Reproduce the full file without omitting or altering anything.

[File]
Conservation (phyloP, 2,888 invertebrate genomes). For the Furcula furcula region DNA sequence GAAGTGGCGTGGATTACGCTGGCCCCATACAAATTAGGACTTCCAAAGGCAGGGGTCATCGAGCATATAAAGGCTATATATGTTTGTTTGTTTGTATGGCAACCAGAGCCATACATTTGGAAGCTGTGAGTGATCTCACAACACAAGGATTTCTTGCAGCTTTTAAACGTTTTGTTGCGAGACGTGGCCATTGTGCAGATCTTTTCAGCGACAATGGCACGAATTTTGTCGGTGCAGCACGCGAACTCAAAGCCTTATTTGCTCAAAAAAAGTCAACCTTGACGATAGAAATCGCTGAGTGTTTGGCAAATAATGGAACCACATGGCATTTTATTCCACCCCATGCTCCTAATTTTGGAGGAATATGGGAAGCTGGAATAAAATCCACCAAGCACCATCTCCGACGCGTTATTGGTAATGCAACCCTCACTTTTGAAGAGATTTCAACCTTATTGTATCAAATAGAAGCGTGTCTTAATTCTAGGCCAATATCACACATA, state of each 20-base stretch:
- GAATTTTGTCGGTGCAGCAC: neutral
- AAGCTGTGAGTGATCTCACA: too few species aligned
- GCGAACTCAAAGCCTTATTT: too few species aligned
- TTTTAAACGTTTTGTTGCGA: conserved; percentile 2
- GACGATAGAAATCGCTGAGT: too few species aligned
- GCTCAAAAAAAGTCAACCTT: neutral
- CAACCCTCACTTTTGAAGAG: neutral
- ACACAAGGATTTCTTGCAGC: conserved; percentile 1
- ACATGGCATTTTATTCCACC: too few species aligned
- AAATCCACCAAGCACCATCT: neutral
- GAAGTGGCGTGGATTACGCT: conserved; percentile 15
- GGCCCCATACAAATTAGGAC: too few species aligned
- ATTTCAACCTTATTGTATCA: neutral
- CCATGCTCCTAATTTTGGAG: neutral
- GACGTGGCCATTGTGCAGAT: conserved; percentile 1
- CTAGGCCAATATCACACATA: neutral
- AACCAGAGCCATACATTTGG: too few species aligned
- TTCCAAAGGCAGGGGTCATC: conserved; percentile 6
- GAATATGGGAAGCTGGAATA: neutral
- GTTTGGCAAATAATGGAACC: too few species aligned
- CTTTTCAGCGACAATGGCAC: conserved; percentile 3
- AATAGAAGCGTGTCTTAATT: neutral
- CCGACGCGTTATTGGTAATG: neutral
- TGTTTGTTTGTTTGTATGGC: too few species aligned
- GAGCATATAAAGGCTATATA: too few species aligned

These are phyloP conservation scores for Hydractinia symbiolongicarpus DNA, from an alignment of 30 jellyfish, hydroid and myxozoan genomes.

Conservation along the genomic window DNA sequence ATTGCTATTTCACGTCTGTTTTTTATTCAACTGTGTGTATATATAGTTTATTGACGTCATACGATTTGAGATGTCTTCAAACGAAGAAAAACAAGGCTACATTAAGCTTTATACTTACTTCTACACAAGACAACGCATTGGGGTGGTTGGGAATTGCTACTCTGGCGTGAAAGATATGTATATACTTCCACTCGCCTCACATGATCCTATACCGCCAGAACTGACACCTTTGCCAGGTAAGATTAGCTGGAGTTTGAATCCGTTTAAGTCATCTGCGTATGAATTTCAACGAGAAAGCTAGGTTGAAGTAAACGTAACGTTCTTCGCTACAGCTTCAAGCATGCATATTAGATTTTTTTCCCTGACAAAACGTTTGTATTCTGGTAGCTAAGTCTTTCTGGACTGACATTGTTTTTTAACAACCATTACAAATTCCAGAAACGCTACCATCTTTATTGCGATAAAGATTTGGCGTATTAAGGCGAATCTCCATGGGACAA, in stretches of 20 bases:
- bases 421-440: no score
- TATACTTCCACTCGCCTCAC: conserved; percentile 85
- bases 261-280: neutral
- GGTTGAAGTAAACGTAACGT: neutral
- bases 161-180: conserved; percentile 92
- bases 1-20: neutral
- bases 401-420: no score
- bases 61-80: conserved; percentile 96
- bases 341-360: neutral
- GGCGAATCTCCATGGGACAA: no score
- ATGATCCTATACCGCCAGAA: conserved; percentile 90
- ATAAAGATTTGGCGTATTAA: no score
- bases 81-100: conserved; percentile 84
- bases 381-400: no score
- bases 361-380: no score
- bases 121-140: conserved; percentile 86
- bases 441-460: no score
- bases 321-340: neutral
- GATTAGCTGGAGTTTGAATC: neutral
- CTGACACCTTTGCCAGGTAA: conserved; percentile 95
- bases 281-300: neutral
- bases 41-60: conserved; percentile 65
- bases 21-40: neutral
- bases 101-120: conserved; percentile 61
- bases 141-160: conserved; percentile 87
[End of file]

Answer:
Conservation (phyloP, 2,888 invertebrate genomes). For the Furcula furcula region DNA sequence GAAGTGGCGTGGATTACGCTGGCCCCATACAAATTAGGACTTCCAAAGGCAGGGGTCATCGAGCATATAAAGGCTATATATGTTTGTTTGTTTGTATGGCAACCAGAGCCATACATTTGGAAGCTGTGAGTGATCTCACAACACAAGGATTTCTTGCAGCTTTTAAACGTTTTGTTGCGAGACGTGGCCATTGTGCAGATCTTTTCAGCGACAATGGCACGAATTTTGTCGGTGCAGCACGCGAACTCAAAGCCTTATTTGCTCAAAAAAAGTCAACCTTGACGATAGAAATCGCTGAGTGTTTGGCAAATAATGGAACCACATGGCATTTTATTCCACCCCATGCTCCTAATTTTGGAGGAATATGGGAAGCTGGAATAAAATCCACCAAGCACCATCTCCGACGCGTTATTGGTAATGCAACCCTCACTTTTGAAGAGATTTCAACCTTATTGTATCAAATAGAAGCGTGTCTTAATTCTAGGCCAATATCACACATA, state of each 20-base stretch:
- GAATTTTGTCGGTGCAGCAC: neutral
- AAGCTGTGAGTGATCTCACA: too few species aligned
- GCGAACTCAAAGCCTTATTT: too few species aligned
- TTTTAAACGTTTTGTTGCGA: conserved; percentile 2
- GACGATAGAAATCGCTGAGT: too few species aligned
- GCTCAAAAAAAGTCAACCTT: neutral
- CAACCCTCACTTTTGAAGAG: neutral
- ACACAAGGATTTCTTGCAGC: conserved; percentile 1
- ACATGGCATTTTATTCCACC: too few species aligned
- AAATCCACCAAGCACCATCT: neutral
- GAAGTGGCGTGGATTACGCT: conserved; percentile 15
- GGCCCCATACAAATTAGGAC: too few species aligned
- ATTTCAACCTTATTGTATCA: neutral
- CCATGCTCCTAATTTTGGAG: neutral
- GACGTGGCCATTGTGCAGAT: conserved; percentile 1
- CTAGGCCAATATCACACATA: neutral
- AACCAGAGCCATACATTTGG: too few species aligned
- TTCCAAAGGCAGGGGTCATC: conserved; percentile 6
- GAATATGGGAAGCTGGAATA: neutral
- GTTTGGCAAATAATGGAACC: too few species aligned
- CTTTTCAGCGACAATGGCAC: conserved; percentile 3
- AATAGAAGCGTGTCTTAATT: neutral
- CCGACGCGTTATTGGTAATG: neutral
- TGTTTGTTTGTTTGTATGGC: too few species aligned
- GAGCATATAAAGGCTATATA: too few species aligned

These are phyloP conservation scores for Hydractinia symbiolongicarpus DNA, from an alignment of 30 jellyfish, hydroid and myxozoan genomes.

Conservation along the genomic window DNA sequence ATTGCTATTTCACGTCTGTTTTTTATTCAACTGTGTGTATATATAGTTTATTGACGTCATACGATTTGAGATGTCTTCAAACGAAGAAAAACAAGGCTACATTAAGCTTTATACTTACTTCTACACAAGACAACGCATTGGGGTGGTTGGGAATTGCTACTCTGGCGTGAAAGATATGTATATACTTCCACTCGCCTCACATGATCCTATACCGCCAGAACTGACACCTTTGCCAGGTAAGATTAGCTGGAGTTTGAATCCGTTTAAGTCATCTGCGTATGAATTTCAACGAGAAAGCTAGGTTGAAGTAAACGTAACGTTCTTCGCTACAGCTTCAAGCATGCATATTAGATTTTTTTCCCTGACAAAACGTTTGTATTCTGGTAGCTAAGTCTTTCTGGACTGACATTGTTTTTTAACAACCATTACAAATTCCAGAAACGCTACCATCTTTATTGCGATAAAGATTTGGCGTATTAAGGCGAATCTCCATGGGACAA, in stretches of 20 bases:
- bases 421-440: no score
- TATACTTCCACTCGCCTCAC: conserved; percentile 85
- bases 261-280: neutral
- GGTTGAAGTAAACGTAACGT: neutral
- bases 161-180: conserved; percentile 92
- bases 1-20: neutral
- bases 401-420: no score
- bases 61-80: conserved; percentile 96
- bases 341-360: neutral
- GGCGAATCTCCATGGGACAA: no score
- ATGATCCTATACCGCCAGAA: conserved; percentile 90
- ATAAAGATTTGGCGTATTAA: no score
- bases 81-100: conserved; percentile 84
- bases 381-400: no score
- bases 361-380: no score
- bases 121-140: conserved; percentile 86
- bases 441-460: no score
- bases 321-340: neutral
- GATTAGCTGGAGTTTGAATC: neutral
- CTGACACCTTTGCCAGGTAA: conserved; percentile 95
- bases 281-300: neutral
- bases 41-60: conserved; percentile 65
- bases 21-40: neutral
- bases 101-120: conserved; percentile 61
- bases 141-160: conserved; percentile 87